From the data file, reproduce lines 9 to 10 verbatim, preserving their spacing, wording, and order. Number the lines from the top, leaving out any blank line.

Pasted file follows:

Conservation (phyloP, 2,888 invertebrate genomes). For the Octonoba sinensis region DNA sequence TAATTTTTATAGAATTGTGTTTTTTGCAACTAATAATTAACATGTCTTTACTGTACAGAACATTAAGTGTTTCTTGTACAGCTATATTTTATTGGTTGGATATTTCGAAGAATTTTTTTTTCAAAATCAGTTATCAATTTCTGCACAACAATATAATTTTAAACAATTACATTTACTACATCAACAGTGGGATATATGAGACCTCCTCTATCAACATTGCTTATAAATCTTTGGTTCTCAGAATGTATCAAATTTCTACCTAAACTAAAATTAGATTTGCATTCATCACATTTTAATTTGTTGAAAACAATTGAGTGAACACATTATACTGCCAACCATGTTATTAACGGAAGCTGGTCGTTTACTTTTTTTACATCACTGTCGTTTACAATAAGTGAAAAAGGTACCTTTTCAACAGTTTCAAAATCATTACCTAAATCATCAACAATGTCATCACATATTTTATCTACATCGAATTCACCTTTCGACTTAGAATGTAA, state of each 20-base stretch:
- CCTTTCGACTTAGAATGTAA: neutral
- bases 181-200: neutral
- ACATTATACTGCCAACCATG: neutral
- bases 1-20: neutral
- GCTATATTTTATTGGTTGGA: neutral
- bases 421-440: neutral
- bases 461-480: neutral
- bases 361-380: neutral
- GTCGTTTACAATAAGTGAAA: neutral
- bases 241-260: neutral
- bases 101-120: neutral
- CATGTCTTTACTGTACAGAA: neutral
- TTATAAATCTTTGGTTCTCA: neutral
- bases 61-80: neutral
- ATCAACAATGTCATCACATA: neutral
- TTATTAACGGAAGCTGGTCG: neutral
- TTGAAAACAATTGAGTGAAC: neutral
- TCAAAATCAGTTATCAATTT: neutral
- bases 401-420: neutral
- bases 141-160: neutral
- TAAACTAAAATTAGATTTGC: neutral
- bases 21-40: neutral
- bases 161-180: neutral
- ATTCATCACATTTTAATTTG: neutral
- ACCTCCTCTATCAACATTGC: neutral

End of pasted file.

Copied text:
- bases 361-380: neutral
- GTCGTTTACAATAAGTGAAA: neutral